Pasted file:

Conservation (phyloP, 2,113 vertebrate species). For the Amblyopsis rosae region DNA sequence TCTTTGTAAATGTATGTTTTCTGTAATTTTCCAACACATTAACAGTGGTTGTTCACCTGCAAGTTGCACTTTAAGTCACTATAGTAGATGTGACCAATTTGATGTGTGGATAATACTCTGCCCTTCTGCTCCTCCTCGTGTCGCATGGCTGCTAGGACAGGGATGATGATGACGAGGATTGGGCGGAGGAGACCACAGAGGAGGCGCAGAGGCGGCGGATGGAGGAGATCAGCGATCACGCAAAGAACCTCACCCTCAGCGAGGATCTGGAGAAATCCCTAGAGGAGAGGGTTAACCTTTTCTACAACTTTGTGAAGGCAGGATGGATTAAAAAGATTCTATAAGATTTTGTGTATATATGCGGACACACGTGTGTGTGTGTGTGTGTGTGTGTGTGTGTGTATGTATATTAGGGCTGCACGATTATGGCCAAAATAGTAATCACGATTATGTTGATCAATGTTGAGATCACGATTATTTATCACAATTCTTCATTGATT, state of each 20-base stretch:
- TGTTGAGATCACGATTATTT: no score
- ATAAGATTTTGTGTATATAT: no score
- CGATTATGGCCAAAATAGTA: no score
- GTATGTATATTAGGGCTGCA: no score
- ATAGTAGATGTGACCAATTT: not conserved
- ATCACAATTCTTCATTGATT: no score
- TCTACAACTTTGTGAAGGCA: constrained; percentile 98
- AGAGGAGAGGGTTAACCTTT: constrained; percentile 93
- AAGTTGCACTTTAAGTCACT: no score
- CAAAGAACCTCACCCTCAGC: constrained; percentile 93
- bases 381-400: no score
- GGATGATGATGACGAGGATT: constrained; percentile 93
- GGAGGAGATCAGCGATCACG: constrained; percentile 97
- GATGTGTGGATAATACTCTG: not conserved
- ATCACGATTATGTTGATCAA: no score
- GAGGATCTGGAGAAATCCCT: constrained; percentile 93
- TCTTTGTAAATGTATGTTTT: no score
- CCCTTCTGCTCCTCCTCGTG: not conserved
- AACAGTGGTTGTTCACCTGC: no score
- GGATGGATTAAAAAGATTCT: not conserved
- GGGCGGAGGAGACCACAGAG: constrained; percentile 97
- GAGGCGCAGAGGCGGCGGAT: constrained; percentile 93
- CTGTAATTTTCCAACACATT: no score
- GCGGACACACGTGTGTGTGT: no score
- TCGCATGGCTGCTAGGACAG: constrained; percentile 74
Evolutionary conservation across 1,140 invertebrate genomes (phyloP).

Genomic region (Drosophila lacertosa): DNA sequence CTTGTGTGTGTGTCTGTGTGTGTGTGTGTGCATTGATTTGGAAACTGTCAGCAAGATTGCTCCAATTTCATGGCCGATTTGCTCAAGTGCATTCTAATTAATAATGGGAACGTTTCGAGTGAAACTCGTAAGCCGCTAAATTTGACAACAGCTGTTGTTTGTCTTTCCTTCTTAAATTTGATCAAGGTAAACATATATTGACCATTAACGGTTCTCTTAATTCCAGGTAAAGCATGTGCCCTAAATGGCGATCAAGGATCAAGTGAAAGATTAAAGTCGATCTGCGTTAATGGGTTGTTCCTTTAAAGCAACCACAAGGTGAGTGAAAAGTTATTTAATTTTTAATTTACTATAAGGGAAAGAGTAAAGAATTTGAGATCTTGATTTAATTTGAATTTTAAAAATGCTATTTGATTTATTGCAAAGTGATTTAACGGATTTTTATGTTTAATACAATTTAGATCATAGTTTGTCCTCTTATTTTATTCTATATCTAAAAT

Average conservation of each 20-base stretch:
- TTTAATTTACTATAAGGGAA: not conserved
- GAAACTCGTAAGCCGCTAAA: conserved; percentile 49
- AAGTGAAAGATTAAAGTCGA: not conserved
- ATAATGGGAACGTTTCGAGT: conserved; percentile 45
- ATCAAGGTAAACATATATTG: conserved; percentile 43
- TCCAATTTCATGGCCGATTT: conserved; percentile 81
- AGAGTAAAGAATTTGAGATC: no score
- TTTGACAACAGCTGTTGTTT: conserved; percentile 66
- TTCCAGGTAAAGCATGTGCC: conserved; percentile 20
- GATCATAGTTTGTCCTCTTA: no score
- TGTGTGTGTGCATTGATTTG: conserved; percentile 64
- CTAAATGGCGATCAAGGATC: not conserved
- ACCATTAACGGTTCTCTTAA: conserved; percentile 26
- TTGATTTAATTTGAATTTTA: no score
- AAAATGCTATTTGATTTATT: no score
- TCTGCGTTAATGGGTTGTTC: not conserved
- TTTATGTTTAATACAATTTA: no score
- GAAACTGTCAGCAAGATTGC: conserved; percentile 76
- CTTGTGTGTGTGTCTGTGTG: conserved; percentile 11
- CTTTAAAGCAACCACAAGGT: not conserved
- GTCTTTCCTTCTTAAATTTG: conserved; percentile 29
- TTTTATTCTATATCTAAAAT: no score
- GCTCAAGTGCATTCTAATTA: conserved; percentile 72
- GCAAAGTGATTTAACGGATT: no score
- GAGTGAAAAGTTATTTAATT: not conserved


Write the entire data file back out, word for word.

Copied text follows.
Conservation (phyloP, 2,113 vertebrate species). For the Amblyopsis rosae region DNA sequence TCTTTGTAAATGTATGTTTTCTGTAATTTTCCAACACATTAACAGTGGTTGTTCACCTGCAAGTTGCACTTTAAGTCACTATAGTAGATGTGACCAATTTGATGTGTGGATAATACTCTGCCCTTCTGCTCCTCCTCGTGTCGCATGGCTGCTAGGACAGGGATGATGATGACGAGGATTGGGCGGAGGAGACCACAGAGGAGGCGCAGAGGCGGCGGATGGAGGAGATCAGCGATCACGCAAAGAACCTCACCCTCAGCGAGGATCTGGAGAAATCCCTAGAGGAGAGGGTTAACCTTTTCTACAACTTTGTGAAGGCAGGATGGATTAAAAAGATTCTATAAGATTTTGTGTATATATGCGGACACACGTGTGTGTGTGTGTGTGTGTGTGTGTGTGTGTATGTATATTAGGGCTGCACGATTATGGCCAAAATAGTAATCACGATTATGTTGATCAATGTTGAGATCACGATTATTTATCACAATTCTTCATTGATT, state of each 20-base stretch:
- TGTTGAGATCACGATTATTT: no score
- ATAAGATTTTGTGTATATAT: no score
- CGATTATGGCCAAAATAGTA: no score
- GTATGTATATTAGGGCTGCA: no score
- ATAGTAGATGTGACCAATTT: not conserved
- ATCACAATTCTTCATTGATT: no score
- TCTACAACTTTGTGAAGGCA: constrained; percentile 98
- AGAGGAGAGGGTTAACCTTT: constrained; percentile 93
- AAGTTGCACTTTAAGTCACT: no score
- CAAAGAACCTCACCCTCAGC: constrained; percentile 93
- bases 381-400: no score
- GGATGATGATGACGAGGATT: constrained; percentile 93
- GGAGGAGATCAGCGATCACG: constrained; percentile 97
- GATGTGTGGATAATACTCTG: not conserved
- ATCACGATTATGTTGATCAA: no score
- GAGGATCTGGAGAAATCCCT: constrained; percentile 93
- TCTTTGTAAATGTATGTTTT: no score
- CCCTTCTGCTCCTCCTCGTG: not conserved
- AACAGTGGTTGTTCACCTGC: no score
- GGATGGATTAAAAAGATTCT: not conserved
- GGGCGGAGGAGACCACAGAG: constrained; percentile 97
- GAGGCGCAGAGGCGGCGGAT: constrained; percentile 93
- CTGTAATTTTCCAACACATT: no score
- GCGGACACACGTGTGTGTGT: no score
- TCGCATGGCTGCTAGGACAG: constrained; percentile 74
Evolutionary conservation across 1,140 invertebrate genomes (phyloP).

Genomic region (Drosophila lacertosa): DNA sequence CTTGTGTGTGTGTCTGTGTGTGTGTGTGTGCATTGATTTGGAAACTGTCAGCAAGATTGCTCCAATTTCATGGCCGATTTGCTCAAGTGCATTCTAATTAATAATGGGAACGTTTCGAGTGAAACTCGTAAGCCGCTAAATTTGACAACAGCTGTTGTTTGTCTTTCCTTCTTAAATTTGATCAAGGTAAACATATATTGACCATTAACGGTTCTCTTAATTCCAGGTAAAGCATGTGCCCTAAATGGCGATCAAGGATCAAGTGAAAGATTAAAGTCGATCTGCGTTAATGGGTTGTTCCTTTAAAGCAACCACAAGGTGAGTGAAAAGTTATTTAATTTTTAATTTACTATAAGGGAAAGAGTAAAGAATTTGAGATCTTGATTTAATTTGAATTTTAAAAATGCTATTTGATTTATTGCAAAGTGATTTAACGGATTTTTATGTTTAATACAATTTAGATCATAGTTTGTCCTCTTATTTTATTCTATATCTAAAAT

Average conservation of each 20-base stretch:
- TTTAATTTACTATAAGGGAA: not conserved
- GAAACTCGTAAGCCGCTAAA: conserved; percentile 49
- AAGTGAAAGATTAAAGTCGA: not conserved
- ATAATGGGAACGTTTCGAGT: conserved; percentile 45
- ATCAAGGTAAACATATATTG: conserved; percentile 43
- TCCAATTTCATGGCCGATTT: conserved; percentile 81
- AGAGTAAAGAATTTGAGATC: no score
- TTTGACAACAGCTGTTGTTT: conserved; percentile 66
- TTCCAGGTAAAGCATGTGCC: conserved; percentile 20
- GATCATAGTTTGTCCTCTTA: no score
- TGTGTGTGTGCATTGATTTG: conserved; percentile 64
- CTAAATGGCGATCAAGGATC: not conserved
- ACCATTAACGGTTCTCTTAA: conserved; percentile 26
- TTGATTTAATTTGAATTTTA: no score
- AAAATGCTATTTGATTTATT: no score
- TCTGCGTTAATGGGTTGTTC: not conserved
- TTTATGTTTAATACAATTTA: no score
- GAAACTGTCAGCAAGATTGC: conserved; percentile 76
- CTTGTGTGTGTGTCTGTGTG: conserved; percentile 11
- CTTTAAAGCAACCACAAGGT: not conserved
- GTCTTTCCTTCTTAAATTTG: conserved; percentile 29
- TTTTATTCTATATCTAAAAT: no score
- GCTCAAGTGCATTCTAATTA: conserved; percentile 72
- GCAAAGTGATTTAACGGATT: no score
- GAGTGAAAAGTTATTTAATT: not conserved